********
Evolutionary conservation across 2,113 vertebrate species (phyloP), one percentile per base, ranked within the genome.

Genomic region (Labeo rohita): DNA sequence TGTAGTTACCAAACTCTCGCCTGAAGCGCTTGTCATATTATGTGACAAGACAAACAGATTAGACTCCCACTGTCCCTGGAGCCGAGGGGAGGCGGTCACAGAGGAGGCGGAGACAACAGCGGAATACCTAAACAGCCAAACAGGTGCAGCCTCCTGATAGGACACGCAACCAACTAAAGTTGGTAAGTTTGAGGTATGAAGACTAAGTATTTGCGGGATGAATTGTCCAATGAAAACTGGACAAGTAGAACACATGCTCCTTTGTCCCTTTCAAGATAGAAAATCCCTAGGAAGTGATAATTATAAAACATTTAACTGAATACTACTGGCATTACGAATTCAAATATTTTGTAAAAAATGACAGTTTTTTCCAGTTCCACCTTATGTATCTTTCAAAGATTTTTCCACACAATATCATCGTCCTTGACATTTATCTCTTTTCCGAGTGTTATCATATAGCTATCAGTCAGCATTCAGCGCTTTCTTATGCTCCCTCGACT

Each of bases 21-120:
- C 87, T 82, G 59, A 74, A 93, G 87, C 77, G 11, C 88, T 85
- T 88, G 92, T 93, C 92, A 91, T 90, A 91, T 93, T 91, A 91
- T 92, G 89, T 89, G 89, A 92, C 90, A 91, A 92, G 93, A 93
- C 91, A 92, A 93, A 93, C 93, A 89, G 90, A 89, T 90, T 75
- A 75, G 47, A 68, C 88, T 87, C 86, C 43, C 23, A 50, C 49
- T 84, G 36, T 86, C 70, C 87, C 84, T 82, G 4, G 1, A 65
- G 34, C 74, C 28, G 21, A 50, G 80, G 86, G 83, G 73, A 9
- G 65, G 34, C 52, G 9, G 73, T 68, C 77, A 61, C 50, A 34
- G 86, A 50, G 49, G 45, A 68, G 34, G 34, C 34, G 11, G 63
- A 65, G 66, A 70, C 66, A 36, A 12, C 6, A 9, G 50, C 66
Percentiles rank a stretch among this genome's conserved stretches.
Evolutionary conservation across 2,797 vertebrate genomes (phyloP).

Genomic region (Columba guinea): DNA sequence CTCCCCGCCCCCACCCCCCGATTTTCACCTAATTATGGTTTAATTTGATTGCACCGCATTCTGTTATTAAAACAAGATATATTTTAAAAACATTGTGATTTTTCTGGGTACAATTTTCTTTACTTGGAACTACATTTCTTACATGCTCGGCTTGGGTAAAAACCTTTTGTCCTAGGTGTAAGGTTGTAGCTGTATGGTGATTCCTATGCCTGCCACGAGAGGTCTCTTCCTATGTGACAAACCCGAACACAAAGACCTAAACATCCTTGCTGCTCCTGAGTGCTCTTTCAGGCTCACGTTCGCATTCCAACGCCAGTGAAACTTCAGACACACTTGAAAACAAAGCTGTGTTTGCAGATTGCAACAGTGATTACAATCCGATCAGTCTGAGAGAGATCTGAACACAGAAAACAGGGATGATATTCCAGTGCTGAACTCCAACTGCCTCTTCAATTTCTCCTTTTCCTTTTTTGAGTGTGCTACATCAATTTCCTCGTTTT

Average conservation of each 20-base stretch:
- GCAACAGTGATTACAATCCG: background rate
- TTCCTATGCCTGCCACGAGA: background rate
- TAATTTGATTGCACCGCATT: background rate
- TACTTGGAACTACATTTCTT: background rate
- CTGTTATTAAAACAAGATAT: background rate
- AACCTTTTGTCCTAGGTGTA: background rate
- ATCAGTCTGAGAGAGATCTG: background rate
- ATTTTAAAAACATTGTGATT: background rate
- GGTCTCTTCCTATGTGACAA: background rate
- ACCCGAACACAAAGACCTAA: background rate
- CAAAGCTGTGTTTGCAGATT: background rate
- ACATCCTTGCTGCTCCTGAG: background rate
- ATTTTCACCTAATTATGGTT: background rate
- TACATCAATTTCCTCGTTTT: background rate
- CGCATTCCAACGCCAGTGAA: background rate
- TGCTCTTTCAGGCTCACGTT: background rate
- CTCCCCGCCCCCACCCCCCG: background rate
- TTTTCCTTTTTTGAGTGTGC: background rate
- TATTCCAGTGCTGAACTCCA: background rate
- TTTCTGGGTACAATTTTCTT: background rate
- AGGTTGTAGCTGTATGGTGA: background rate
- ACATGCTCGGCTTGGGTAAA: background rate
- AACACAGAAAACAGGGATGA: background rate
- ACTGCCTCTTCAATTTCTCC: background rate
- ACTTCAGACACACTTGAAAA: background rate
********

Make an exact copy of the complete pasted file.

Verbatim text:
Evolutionary conservation across 2,113 vertebrate species (phyloP), one percentile per base, ranked within the genome.

Genomic region (Labeo rohita): DNA sequence TGTAGTTACCAAACTCTCGCCTGAAGCGCTTGTCATATTATGTGACAAGACAAACAGATTAGACTCCCACTGTCCCTGGAGCCGAGGGGAGGCGGTCACAGAGGAGGCGGAGACAACAGCGGAATACCTAAACAGCCAAACAGGTGCAGCCTCCTGATAGGACACGCAACCAACTAAAGTTGGTAAGTTTGAGGTATGAAGACTAAGTATTTGCGGGATGAATTGTCCAATGAAAACTGGACAAGTAGAACACATGCTCCTTTGTCCCTTTCAAGATAGAAAATCCCTAGGAAGTGATAATTATAAAACATTTAACTGAATACTACTGGCATTACGAATTCAAATATTTTGTAAAAAATGACAGTTTTTTCCAGTTCCACCTTATGTATCTTTCAAAGATTTTTCCACACAATATCATCGTCCTTGACATTTATCTCTTTTCCGAGTGTTATCATATAGCTATCAGTCAGCATTCAGCGCTTTCTTATGCTCCCTCGACT

Each of bases 21-120:
- C 87, T 82, G 59, A 74, A 93, G 87, C 77, G 11, C 88, T 85
- T 88, G 92, T 93, C 92, A 91, T 90, A 91, T 93, T 91, A 91
- T 92, G 89, T 89, G 89, A 92, C 90, A 91, A 92, G 93, A 93
- C 91, A 92, A 93, A 93, C 93, A 89, G 90, A 89, T 90, T 75
- A 75, G 47, A 68, C 88, T 87, C 86, C 43, C 23, A 50, C 49
- T 84, G 36, T 86, C 70, C 87, C 84, T 82, G 4, G 1, A 65
- G 34, C 74, C 28, G 21, A 50, G 80, G 86, G 83, G 73, A 9
- G 65, G 34, C 52, G 9, G 73, T 68, C 77, A 61, C 50, A 34
- G 86, A 50, G 49, G 45, A 68, G 34, G 34, C 34, G 11, G 63
- A 65, G 66, A 70, C 66, A 36, A 12, C 6, A 9, G 50, C 66
Percentiles rank a stretch among this genome's conserved stretches.
Evolutionary conservation across 2,797 vertebrate genomes (phyloP).

Genomic region (Columba guinea): DNA sequence CTCCCCGCCCCCACCCCCCGATTTTCACCTAATTATGGTTTAATTTGATTGCACCGCATTCTGTTATTAAAACAAGATATATTTTAAAAACATTGTGATTTTTCTGGGTACAATTTTCTTTACTTGGAACTACATTTCTTACATGCTCGGCTTGGGTAAAAACCTTTTGTCCTAGGTGTAAGGTTGTAGCTGTATGGTGATTCCTATGCCTGCCACGAGAGGTCTCTTCCTATGTGACAAACCCGAACACAAAGACCTAAACATCCTTGCTGCTCCTGAGTGCTCTTTCAGGCTCACGTTCGCATTCCAACGCCAGTGAAACTTCAGACACACTTGAAAACAAAGCTGTGTTTGCAGATTGCAACAGTGATTACAATCCGATCAGTCTGAGAGAGATCTGAACACAGAAAACAGGGATGATATTCCAGTGCTGAACTCCAACTGCCTCTTCAATTTCTCCTTTTCCTTTTTTGAGTGTGCTACATCAATTTCCTCGTTTT

Average conservation of each 20-base stretch:
- GCAACAGTGATTACAATCCG: background rate
- TTCCTATGCCTGCCACGAGA: background rate
- TAATTTGATTGCACCGCATT: background rate
- TACTTGGAACTACATTTCTT: background rate
- CTGTTATTAAAACAAGATAT: background rate
- AACCTTTTGTCCTAGGTGTA: background rate
- ATCAGTCTGAGAGAGATCTG: background rate
- ATTTTAAAAACATTGTGATT: background rate
- GGTCTCTTCCTATGTGACAA: background rate
- ACCCGAACACAAAGACCTAA: background rate
- CAAAGCTGTGTTTGCAGATT: background rate
- ACATCCTTGCTGCTCCTGAG: background rate
- ATTTTCACCTAATTATGGTT: background rate
- TACATCAATTTCCTCGTTTT: background rate
- CGCATTCCAACGCCAGTGAA: background rate
- TGCTCTTTCAGGCTCACGTT: background rate
- CTCCCCGCCCCCACCCCCCG: background rate
- TTTTCCTTTTTTGAGTGTGC: background rate
- TATTCCAGTGCTGAACTCCA: background rate
- TTTCTGGGTACAATTTTCTT: background rate
- AGGTTGTAGCTGTATGGTGA: background rate
- ACATGCTCGGCTTGGGTAAA: background rate
- AACACAGAAAACAGGGATGA: background rate
- ACTGCCTCTTCAATTTCTCC: background rate
- ACTTCAGACACACTTGAAAA: background rate